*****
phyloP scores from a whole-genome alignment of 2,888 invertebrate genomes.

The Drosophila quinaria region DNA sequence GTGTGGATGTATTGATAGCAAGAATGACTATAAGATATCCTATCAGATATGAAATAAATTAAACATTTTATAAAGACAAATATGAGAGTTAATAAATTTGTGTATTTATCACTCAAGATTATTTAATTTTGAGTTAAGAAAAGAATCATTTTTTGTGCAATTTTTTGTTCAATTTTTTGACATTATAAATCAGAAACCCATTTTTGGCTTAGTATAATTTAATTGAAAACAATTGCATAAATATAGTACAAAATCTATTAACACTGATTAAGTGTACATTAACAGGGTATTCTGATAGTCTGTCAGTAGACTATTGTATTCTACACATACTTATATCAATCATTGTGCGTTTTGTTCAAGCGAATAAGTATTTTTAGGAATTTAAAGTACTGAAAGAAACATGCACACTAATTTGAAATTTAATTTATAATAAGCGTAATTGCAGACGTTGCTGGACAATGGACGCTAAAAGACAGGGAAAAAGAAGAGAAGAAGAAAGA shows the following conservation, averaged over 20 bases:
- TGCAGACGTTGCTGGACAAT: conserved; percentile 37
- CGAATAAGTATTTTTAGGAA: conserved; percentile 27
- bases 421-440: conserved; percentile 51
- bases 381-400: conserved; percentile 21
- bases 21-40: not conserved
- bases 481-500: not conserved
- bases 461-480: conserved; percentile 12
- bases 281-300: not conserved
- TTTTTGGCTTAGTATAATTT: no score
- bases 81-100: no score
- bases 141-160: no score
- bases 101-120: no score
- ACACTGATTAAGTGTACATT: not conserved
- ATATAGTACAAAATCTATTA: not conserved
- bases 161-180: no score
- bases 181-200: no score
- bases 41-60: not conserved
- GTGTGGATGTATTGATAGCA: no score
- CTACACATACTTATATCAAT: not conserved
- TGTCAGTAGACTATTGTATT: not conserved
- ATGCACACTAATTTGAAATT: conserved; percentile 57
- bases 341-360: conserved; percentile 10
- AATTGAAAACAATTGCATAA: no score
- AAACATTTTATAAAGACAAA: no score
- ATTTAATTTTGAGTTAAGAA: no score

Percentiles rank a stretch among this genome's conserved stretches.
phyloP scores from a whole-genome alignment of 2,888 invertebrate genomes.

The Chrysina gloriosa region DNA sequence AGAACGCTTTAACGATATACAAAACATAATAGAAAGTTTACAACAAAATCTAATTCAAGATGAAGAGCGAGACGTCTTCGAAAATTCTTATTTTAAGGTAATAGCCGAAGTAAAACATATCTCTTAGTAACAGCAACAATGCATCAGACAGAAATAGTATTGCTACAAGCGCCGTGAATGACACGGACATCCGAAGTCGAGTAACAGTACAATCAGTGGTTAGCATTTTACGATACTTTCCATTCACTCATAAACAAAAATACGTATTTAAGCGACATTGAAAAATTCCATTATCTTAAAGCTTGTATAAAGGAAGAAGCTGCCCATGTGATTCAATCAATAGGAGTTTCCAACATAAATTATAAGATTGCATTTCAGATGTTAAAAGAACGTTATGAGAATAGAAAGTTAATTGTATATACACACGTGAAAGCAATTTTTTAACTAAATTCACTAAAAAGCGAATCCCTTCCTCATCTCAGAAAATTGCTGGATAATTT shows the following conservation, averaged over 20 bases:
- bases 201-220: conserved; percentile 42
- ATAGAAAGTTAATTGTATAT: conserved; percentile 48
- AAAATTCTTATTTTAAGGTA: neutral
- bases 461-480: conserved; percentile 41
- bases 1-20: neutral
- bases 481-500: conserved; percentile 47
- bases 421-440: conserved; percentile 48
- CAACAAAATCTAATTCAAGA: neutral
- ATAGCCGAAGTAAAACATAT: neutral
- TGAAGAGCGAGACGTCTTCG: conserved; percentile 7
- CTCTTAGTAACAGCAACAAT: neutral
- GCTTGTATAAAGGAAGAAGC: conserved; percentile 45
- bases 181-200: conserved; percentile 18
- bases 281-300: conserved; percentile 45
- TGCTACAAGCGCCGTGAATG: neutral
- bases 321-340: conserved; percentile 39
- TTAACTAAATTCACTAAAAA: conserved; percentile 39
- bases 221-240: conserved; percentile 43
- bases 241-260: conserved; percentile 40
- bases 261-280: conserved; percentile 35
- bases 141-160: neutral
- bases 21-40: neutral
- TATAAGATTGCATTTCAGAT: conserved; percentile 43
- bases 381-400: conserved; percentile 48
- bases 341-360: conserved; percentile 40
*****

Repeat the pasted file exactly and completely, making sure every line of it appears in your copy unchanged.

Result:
phyloP scores from a whole-genome alignment of 2,888 invertebrate genomes.

The Drosophila quinaria region DNA sequence GTGTGGATGTATTGATAGCAAGAATGACTATAAGATATCCTATCAGATATGAAATAAATTAAACATTTTATAAAGACAAATATGAGAGTTAATAAATTTGTGTATTTATCACTCAAGATTATTTAATTTTGAGTTAAGAAAAGAATCATTTTTTGTGCAATTTTTTGTTCAATTTTTTGACATTATAAATCAGAAACCCATTTTTGGCTTAGTATAATTTAATTGAAAACAATTGCATAAATATAGTACAAAATCTATTAACACTGATTAAGTGTACATTAACAGGGTATTCTGATAGTCTGTCAGTAGACTATTGTATTCTACACATACTTATATCAATCATTGTGCGTTTTGTTCAAGCGAATAAGTATTTTTAGGAATTTAAAGTACTGAAAGAAACATGCACACTAATTTGAAATTTAATTTATAATAAGCGTAATTGCAGACGTTGCTGGACAATGGACGCTAAAAGACAGGGAAAAAGAAGAGAAGAAGAAAGA shows the following conservation, averaged over 20 bases:
- TGCAGACGTTGCTGGACAAT: conserved; percentile 37
- CGAATAAGTATTTTTAGGAA: conserved; percentile 27
- bases 421-440: conserved; percentile 51
- bases 381-400: conserved; percentile 21
- bases 21-40: not conserved
- bases 481-500: not conserved
- bases 461-480: conserved; percentile 12
- bases 281-300: not conserved
- TTTTTGGCTTAGTATAATTT: no score
- bases 81-100: no score
- bases 141-160: no score
- bases 101-120: no score
- ACACTGATTAAGTGTACATT: not conserved
- ATATAGTACAAAATCTATTA: not conserved
- bases 161-180: no score
- bases 181-200: no score
- bases 41-60: not conserved
- GTGTGGATGTATTGATAGCA: no score
- CTACACATACTTATATCAAT: not conserved
- TGTCAGTAGACTATTGTATT: not conserved
- ATGCACACTAATTTGAAATT: conserved; percentile 57
- bases 341-360: conserved; percentile 10
- AATTGAAAACAATTGCATAA: no score
- AAACATTTTATAAAGACAAA: no score
- ATTTAATTTTGAGTTAAGAA: no score

Percentiles rank a stretch among this genome's conserved stretches.
phyloP scores from a whole-genome alignment of 2,888 invertebrate genomes.

The Chrysina gloriosa region DNA sequence AGAACGCTTTAACGATATACAAAACATAATAGAAAGTTTACAACAAAATCTAATTCAAGATGAAGAGCGAGACGTCTTCGAAAATTCTTATTTTAAGGTAATAGCCGAAGTAAAACATATCTCTTAGTAACAGCAACAATGCATCAGACAGAAATAGTATTGCTACAAGCGCCGTGAATGACACGGACATCCGAAGTCGAGTAACAGTACAATCAGTGGTTAGCATTTTACGATACTTTCCATTCACTCATAAACAAAAATACGTATTTAAGCGACATTGAAAAATTCCATTATCTTAAAGCTTGTATAAAGGAAGAAGCTGCCCATGTGATTCAATCAATAGGAGTTTCCAACATAAATTATAAGATTGCATTTCAGATGTTAAAAGAACGTTATGAGAATAGAAAGTTAATTGTATATACACACGTGAAAGCAATTTTTTAACTAAATTCACTAAAAAGCGAATCCCTTCCTCATCTCAGAAAATTGCTGGATAATTT shows the following conservation, averaged over 20 bases:
- bases 201-220: conserved; percentile 42
- ATAGAAAGTTAATTGTATAT: conserved; percentile 48
- AAAATTCTTATTTTAAGGTA: neutral
- bases 461-480: conserved; percentile 41
- bases 1-20: neutral
- bases 481-500: conserved; percentile 47
- bases 421-440: conserved; percentile 48
- CAACAAAATCTAATTCAAGA: neutral
- ATAGCCGAAGTAAAACATAT: neutral
- TGAAGAGCGAGACGTCTTCG: conserved; percentile 7
- CTCTTAGTAACAGCAACAAT: neutral
- GCTTGTATAAAGGAAGAAGC: conserved; percentile 45
- bases 181-200: conserved; percentile 18
- bases 281-300: conserved; percentile 45
- TGCTACAAGCGCCGTGAATG: neutral
- bases 321-340: conserved; percentile 39
- TTAACTAAATTCACTAAAAA: conserved; percentile 39
- bases 221-240: conserved; percentile 43
- bases 241-260: conserved; percentile 40
- bases 261-280: conserved; percentile 35
- bases 141-160: neutral
- bases 21-40: neutral
- TATAAGATTGCATTTCAGAT: conserved; percentile 43
- bases 381-400: conserved; percentile 48
- bases 341-360: conserved; percentile 40